Apple M1 chipset-powered MacBooks are now available to buy in certain markets. It is a radical change over the previous-generation MacBooks but you will not see it on the surface because it is internal. The M1 chip replaces the Intel chipset that Apple claims is revolutionary in the PC world. Most reviews point out that the M1 chip delivers on these claims, in fact, pushes the boundaries on how fast a laptop can become. It becomes even more fascinating to know that, thanks to the latest revelations by folks at iFixit who performed full teardowns of the latest MacBook Air and MacBook Pro.
In their respective teardowns, one of the main points about MacBook Air and MacBook Pro was that they are not very much different from each other. Of course, the biggest difference between the two MacBook models is the fan that Pro has but Air is devoid of. And this difference has more to do with the performance than the size and footprint of these MacBooks. According to iFixit, the place of the fan has been taken by an aluminium heat spreader that is hanging off the logic board to dissipate the heat generated by the processor.
iFixit has noted that this system works all perfect for the MacBook Air but, in turn, introduced performance capping that is something that MacBook Pro can push through because it has a fan. "There's just not much to go wrong here. A thick cold plate over the M1 processor draws heat via conduction to its flatter, cooler end, where it can safely radiate away. Without a fan, this solution may take longer to cool off, and may cap out sooner, but by foregoing heat pipes or a vapour chamber, the sink also has more mass to saturate with thermal energy. There are no moving parts, and nothing to break. You'll want new thermal paste occasionally, and that's about it," noted iFixit in its teardown report for MacBook Air.
The MacBook Air is also a little different from its Intel-based predecessors. The battery is differently sized from its previous counterpart, along with the placement of some other components. But the overall repair process for the M1-powered MacBook Air will "remain almost totally unchanged." This means that the MacBook Air will be repaired using the same method that Apple engineers employ for the Intel-based MacBooks. Apple is also likely to charge the same fee for repairs that it does for the Intel-based MacBooks, in case the warranty has expired.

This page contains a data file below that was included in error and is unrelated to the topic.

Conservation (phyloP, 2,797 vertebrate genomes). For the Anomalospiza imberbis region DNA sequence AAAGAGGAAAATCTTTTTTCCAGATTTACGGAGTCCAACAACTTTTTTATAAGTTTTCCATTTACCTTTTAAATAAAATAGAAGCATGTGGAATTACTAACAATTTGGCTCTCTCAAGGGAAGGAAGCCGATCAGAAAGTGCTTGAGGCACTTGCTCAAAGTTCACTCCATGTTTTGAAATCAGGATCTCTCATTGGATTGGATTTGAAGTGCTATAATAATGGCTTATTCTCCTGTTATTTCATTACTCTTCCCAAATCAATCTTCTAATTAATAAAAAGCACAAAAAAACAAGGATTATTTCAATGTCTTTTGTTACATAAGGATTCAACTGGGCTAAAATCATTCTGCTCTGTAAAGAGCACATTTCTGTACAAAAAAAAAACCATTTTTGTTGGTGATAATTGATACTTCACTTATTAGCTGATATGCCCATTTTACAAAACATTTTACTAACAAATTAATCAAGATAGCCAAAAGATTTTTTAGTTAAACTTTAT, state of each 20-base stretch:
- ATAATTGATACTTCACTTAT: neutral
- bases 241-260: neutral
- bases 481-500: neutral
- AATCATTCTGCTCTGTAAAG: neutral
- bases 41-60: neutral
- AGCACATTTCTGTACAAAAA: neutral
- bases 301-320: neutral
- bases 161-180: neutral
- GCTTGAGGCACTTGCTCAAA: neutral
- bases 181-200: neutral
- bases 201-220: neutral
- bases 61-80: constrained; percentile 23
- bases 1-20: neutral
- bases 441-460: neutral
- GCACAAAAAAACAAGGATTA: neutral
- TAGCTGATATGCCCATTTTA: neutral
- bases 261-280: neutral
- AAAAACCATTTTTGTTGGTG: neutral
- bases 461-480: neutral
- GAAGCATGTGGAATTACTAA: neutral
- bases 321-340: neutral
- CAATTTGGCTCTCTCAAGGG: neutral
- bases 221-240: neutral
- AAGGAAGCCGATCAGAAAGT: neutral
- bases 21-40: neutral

The MacBook Pro, on the other hand, has the privilege of having the fan cooling down its innards for when they get toasty while handling heavy workloads. The fan, however, is not any different from the one equipped inside the predecessor. There was speculation that the fan on the MacBook Pro will be quieter than its previous model but that is not the case.
According to iFixit, "M1 MacBook Pro's single fan is identical to the fan in the two-port Intel MacBook Pro 2020 we picked up earlier this year. Not similaridentical." But while that is true, the fan does have some noise subdued and that is because of the fact that Apple M1 chipset is very much capable of handling maximum workloads without generating much heat. "Remember, this same M1 chip performs well in the fanless MacBook Air, so this fan likely doesn't have all that much to do even under extended load."
The superstar, M1 chip, looks the way Apple has displayed it in several promotional materials. It is a 5-nanometre processor that features an 8-core design, four of which are reserved for performance cores and four for efficiency cores. The memory chips used with the M1 chip are similar to what the recent iPad models have. "If it looks familiar, it might be because you've seen one of our recent iPad teardowns. It's no surprise that Apple copied some of its own homework here. By baking RAM into the M1 package, each part of M1 (CPU, GPU, Neural Engine, etc) can access the same memory pool without having to copy or cache the data in more than one place," noted iFixit in its teardown.
But while several things are hunky-dory, Apple has not made these memory modules user-accessible. This means that they will be replaced along with the processor and there is no way you can just pluck them out from the complete module. But that is something that Apple may fix in future. This is the first generation of Apple's ARM-based chipsets. The transition from Intel to M1 will itself take around two years and that is a lot for Apple to address a few things that might be in its favour.
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